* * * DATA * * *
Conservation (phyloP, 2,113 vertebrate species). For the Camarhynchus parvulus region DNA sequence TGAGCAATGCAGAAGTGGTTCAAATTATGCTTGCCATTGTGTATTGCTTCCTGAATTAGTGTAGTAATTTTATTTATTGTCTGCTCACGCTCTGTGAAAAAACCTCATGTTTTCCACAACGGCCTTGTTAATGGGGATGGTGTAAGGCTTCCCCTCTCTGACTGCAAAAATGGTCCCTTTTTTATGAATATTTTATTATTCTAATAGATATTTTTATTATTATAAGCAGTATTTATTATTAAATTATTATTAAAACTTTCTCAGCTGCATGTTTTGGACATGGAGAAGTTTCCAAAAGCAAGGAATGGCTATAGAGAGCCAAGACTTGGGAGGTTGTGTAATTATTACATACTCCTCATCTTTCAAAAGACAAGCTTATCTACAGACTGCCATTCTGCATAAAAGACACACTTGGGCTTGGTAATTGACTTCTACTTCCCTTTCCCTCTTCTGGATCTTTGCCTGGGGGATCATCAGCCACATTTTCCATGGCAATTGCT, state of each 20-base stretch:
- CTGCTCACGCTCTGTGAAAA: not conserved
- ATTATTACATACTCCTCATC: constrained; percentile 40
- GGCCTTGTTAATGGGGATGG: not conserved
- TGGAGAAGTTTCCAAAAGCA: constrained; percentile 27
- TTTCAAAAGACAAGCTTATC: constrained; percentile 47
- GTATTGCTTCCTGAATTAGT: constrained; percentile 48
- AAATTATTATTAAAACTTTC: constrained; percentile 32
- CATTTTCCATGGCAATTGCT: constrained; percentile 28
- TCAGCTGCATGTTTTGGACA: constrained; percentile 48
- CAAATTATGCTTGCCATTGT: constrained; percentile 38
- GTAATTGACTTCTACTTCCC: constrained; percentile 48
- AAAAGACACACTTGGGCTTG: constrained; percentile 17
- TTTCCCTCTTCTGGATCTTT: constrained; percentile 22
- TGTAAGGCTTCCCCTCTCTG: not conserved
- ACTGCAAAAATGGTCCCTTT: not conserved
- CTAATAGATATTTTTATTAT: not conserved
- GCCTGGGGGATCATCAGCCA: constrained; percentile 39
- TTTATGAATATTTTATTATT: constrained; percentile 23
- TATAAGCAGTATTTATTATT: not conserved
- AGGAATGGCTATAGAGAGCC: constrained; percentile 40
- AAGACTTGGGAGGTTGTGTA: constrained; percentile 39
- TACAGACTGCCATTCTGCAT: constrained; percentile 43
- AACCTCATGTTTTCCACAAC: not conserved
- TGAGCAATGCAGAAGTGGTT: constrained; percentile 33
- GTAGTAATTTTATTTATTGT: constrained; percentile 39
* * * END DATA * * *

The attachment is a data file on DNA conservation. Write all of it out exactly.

Conservation (phyloP, 2,113 vertebrate species). For the Camarhynchus parvulus region DNA sequence TGAGCAATGCAGAAGTGGTTCAAATTATGCTTGCCATTGTGTATTGCTTCCTGAATTAGTGTAGTAATTTTATTTATTGTCTGCTCACGCTCTGTGAAAAAACCTCATGTTTTCCACAACGGCCTTGTTAATGGGGATGGTGTAAGGCTTCCCCTCTCTGACTGCAAAAATGGTCCCTTTTTTATGAATATTTTATTATTCTAATAGATATTTTTATTATTATAAGCAGTATTTATTATTAAATTATTATTAAAACTTTCTCAGCTGCATGTTTTGGACATGGAGAAGTTTCCAAAAGCAAGGAATGGCTATAGAGAGCCAAGACTTGGGAGGTTGTGTAATTATTACATACTCCTCATCTTTCAAAAGACAAGCTTATCTACAGACTGCCATTCTGCATAAAAGACACACTTGGGCTTGGTAATTGACTTCTACTTCCCTTTCCCTCTTCTGGATCTTTGCCTGGGGGATCATCAGCCACATTTTCCATGGCAATTGCT, state of each 20-base stretch:
- CTGCTCACGCTCTGTGAAAA: not conserved
- ATTATTACATACTCCTCATC: constrained; percentile 40
- GGCCTTGTTAATGGGGATGG: not conserved
- TGGAGAAGTTTCCAAAAGCA: constrained; percentile 27
- TTTCAAAAGACAAGCTTATC: constrained; percentile 47
- GTATTGCTTCCTGAATTAGT: constrained; percentile 48
- AAATTATTATTAAAACTTTC: constrained; percentile 32
- CATTTTCCATGGCAATTGCT: constrained; percentile 28
- TCAGCTGCATGTTTTGGACA: constrained; percentile 48
- CAAATTATGCTTGCCATTGT: constrained; percentile 38
- GTAATTGACTTCTACTTCCC: constrained; percentile 48
- AAAAGACACACTTGGGCTTG: constrained; percentile 17
- TTTCCCTCTTCTGGATCTTT: constrained; percentile 22
- TGTAAGGCTTCCCCTCTCTG: not conserved
- ACTGCAAAAATGGTCCCTTT: not conserved
- CTAATAGATATTTTTATTAT: not conserved
- GCCTGGGGGATCATCAGCCA: constrained; percentile 39
- TTTATGAATATTTTATTATT: constrained; percentile 23
- TATAAGCAGTATTTATTATT: not conserved
- AGGAATGGCTATAGAGAGCC: constrained; percentile 40
- AAGACTTGGGAGGTTGTGTA: constrained; percentile 39
- TACAGACTGCCATTCTGCAT: constrained; percentile 43
- AACCTCATGTTTTCCACAAC: not conserved
- TGAGCAATGCAGAAGTGGTT: constrained; percentile 33
- GTAGTAATTTTATTTATTGT: constrained; percentile 39